The circumstances of Lot's daughters and the story of the concubine in Judges 19 are pretty much the same, yet the outcome is completely different. The main difference between them is that Lot's daughters were surrounded by righteous men who protected them and valued their worth. The concubine on the other hand was surrounded by men who were not willing to protect her and valued their safety above hers. As her husband, a man professing to follow God, the Levite should have protected and valued his concubine's life and fulfilled the mandate given to husbands to "... love your wives, even as Christ also loved the church, and gave himself for it" (Ephesians 5:25). If Christ had been been there that night in Judges 19 he would have acted just like the holy men in Lot's story. He would have protected her, he would have put her safety above his own, and if it had come down to it-- he would have sacrificed himself on her behalf. Christ is the ultimate husband.
As long as men are wicked... women will suffer.
This woman's story has helped me see that one of the most important things we can do to improve women's status in the world and to prevent more suffering is to bear, raise and support righteous boys and men who love women like Christ loves women. Imagine how different the world would be for women if all men loved their wives like Christ loves the church and fulfilled their duties as fathers, brothers, and sons with righteousness and exactness. That would be a world in which it would be safe to be a woman.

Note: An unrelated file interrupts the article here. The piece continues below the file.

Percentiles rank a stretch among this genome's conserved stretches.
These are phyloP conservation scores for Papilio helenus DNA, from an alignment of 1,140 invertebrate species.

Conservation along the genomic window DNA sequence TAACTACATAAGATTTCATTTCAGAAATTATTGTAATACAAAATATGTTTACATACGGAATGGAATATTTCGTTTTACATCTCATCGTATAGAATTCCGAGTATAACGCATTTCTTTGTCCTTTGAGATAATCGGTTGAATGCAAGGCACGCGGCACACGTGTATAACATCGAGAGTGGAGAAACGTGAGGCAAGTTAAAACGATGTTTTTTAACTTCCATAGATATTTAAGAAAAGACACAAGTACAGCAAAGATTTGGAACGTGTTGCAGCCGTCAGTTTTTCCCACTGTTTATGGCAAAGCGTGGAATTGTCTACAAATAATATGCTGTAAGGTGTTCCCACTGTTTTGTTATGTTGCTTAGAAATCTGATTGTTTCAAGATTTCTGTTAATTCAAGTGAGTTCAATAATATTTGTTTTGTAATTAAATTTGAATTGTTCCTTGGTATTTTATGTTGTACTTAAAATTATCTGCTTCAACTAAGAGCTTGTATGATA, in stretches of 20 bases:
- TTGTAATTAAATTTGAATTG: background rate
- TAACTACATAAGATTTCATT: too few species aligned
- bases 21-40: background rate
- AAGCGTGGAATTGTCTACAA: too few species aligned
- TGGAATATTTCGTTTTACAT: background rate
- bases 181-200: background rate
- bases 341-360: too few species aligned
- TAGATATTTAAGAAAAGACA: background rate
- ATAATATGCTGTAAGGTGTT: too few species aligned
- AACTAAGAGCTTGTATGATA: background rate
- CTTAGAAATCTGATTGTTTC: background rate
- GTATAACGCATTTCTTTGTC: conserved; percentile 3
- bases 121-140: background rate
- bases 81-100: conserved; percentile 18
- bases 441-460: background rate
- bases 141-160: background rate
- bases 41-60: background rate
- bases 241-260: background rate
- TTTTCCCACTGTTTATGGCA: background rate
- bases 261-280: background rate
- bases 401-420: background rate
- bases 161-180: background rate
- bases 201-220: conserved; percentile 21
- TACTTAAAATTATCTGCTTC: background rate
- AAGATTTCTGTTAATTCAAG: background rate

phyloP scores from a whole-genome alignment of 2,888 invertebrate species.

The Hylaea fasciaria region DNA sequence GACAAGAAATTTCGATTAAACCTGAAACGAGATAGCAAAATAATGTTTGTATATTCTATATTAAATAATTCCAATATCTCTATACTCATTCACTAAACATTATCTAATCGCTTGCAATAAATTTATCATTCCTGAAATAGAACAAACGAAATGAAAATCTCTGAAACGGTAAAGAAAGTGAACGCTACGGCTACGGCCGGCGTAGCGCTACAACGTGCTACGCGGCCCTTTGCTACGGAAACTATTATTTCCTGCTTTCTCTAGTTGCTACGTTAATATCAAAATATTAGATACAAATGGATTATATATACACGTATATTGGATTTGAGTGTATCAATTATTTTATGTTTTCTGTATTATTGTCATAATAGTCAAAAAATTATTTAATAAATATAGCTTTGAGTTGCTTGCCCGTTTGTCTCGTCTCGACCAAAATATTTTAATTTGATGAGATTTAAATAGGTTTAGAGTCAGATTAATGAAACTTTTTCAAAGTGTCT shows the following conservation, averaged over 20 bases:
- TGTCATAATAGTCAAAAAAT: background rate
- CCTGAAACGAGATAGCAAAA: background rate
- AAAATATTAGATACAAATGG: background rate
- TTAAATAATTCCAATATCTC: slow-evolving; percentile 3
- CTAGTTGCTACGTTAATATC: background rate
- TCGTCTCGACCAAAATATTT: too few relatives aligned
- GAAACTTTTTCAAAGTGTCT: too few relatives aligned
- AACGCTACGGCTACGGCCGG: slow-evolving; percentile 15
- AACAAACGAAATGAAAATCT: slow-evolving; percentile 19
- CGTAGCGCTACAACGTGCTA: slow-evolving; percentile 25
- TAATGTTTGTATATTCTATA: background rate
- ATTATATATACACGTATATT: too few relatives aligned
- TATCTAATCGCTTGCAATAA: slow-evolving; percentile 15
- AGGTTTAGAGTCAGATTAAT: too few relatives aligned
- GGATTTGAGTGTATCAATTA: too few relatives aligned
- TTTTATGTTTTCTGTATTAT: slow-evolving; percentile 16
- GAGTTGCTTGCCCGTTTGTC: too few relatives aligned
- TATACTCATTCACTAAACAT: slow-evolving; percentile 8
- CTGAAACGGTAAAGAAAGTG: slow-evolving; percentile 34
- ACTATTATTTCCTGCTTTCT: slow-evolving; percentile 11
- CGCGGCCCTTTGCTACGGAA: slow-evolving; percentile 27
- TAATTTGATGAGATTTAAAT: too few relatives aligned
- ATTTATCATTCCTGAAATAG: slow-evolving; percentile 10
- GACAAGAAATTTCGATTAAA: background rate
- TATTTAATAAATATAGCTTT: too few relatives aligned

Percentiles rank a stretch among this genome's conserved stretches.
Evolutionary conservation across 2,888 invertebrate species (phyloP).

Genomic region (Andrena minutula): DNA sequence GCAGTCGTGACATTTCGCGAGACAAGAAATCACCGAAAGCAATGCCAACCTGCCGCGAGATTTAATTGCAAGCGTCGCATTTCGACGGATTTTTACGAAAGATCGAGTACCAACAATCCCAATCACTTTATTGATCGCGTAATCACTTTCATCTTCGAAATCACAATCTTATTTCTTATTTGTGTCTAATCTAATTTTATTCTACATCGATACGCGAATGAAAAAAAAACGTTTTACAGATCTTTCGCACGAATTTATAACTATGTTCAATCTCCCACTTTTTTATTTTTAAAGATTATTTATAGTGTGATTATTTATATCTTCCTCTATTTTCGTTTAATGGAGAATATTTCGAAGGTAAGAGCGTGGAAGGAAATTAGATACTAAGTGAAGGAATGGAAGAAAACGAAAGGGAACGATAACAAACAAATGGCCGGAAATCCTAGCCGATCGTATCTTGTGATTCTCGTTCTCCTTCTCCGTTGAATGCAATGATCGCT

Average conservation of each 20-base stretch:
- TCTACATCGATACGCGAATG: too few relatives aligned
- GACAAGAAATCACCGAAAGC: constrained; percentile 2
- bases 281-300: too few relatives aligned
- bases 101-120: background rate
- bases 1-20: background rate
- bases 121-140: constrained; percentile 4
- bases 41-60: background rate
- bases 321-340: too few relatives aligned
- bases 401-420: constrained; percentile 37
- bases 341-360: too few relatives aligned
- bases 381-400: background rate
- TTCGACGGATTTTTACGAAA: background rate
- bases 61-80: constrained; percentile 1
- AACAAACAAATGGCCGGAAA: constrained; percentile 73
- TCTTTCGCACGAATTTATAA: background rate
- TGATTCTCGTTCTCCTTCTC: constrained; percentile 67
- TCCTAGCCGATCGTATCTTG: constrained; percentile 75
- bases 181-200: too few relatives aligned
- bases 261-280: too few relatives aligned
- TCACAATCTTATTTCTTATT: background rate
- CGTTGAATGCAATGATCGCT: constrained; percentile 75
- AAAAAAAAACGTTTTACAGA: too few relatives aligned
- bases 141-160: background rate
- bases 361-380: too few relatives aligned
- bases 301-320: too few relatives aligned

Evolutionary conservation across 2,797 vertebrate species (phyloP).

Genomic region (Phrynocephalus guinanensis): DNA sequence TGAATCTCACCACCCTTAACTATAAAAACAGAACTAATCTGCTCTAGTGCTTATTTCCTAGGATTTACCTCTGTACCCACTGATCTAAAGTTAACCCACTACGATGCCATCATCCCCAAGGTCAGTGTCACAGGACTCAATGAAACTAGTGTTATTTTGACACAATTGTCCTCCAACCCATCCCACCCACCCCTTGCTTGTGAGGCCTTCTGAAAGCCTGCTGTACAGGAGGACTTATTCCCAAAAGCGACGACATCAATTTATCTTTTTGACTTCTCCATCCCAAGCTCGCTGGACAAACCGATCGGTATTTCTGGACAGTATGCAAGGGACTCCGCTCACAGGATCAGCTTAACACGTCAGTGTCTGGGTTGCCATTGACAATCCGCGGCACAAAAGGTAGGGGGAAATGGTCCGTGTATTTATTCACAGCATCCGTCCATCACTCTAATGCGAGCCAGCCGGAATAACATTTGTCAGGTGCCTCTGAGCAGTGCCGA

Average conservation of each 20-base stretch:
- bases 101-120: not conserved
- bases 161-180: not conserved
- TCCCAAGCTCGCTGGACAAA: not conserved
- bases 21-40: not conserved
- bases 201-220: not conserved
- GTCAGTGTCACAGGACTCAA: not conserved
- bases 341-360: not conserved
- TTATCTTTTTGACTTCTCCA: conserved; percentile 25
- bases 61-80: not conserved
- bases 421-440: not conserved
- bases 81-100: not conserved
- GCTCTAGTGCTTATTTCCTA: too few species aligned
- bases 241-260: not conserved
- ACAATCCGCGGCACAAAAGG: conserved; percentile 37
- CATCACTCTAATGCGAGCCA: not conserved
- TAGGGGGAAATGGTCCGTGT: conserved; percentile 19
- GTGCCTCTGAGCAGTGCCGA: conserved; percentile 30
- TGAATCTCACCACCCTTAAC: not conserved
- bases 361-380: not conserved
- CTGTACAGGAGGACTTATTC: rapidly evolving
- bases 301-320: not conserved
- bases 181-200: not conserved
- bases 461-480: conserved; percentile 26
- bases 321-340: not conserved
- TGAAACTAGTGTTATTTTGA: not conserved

I believe that the most "feminist" act any one can do is to preach the gospel of Jesus Christ for nothing will have more power or influence for good in the lives of women.
It really is as simple as that.
What We Can Learn From Her:
- When men are wicked, women suffer;
- Abuse is intolerable in the eyes of God;
- The righteous family, where husband and wife are equal partners, is the greatest source of protection and empowerment for women there is. The break down of the traditional family and society where "...every man [does] that which [is] right in his own eyes" leaves women vulnerable and unprotected;
- As women it is important that we strengthen, support and teach men and boys to be righteous and to follow God's laws. If not women will suffer;
- The most "feminist" act you can do is to preach the gospel of Jesus Christ for nothing else will improve the status and lives of women more than that.
- At the end of this woman's story the author of Judges entreats the reader to "consider of it, take advice, and speak your minds." God does not expect us to be silent on such matters. He expects us to speak out, to stand up, and not ignore the profound suffering of his children on this earth, especially his daughters.
- How do you think this woman's story could help women who have been abused or raped? What sort of lessons do you see in her story and how do they apply to your life?
- Why does God allow such wickedness? How does he stand to see his children hurt and kill one another? How does he stand the suffering of his children?
- Where do we place the blame in this story? Is it on the concubine for being a harlot? Is it on the Levite for turning her over to the men? Is it on the men who gang raped her? Is it on the father for letting his daughter go with a man he knew she didn't want to be with?
- How can you strengthen the men in your life to be righteous men of God? How can you teach them to be true husbands? To love women the way Christ loves women?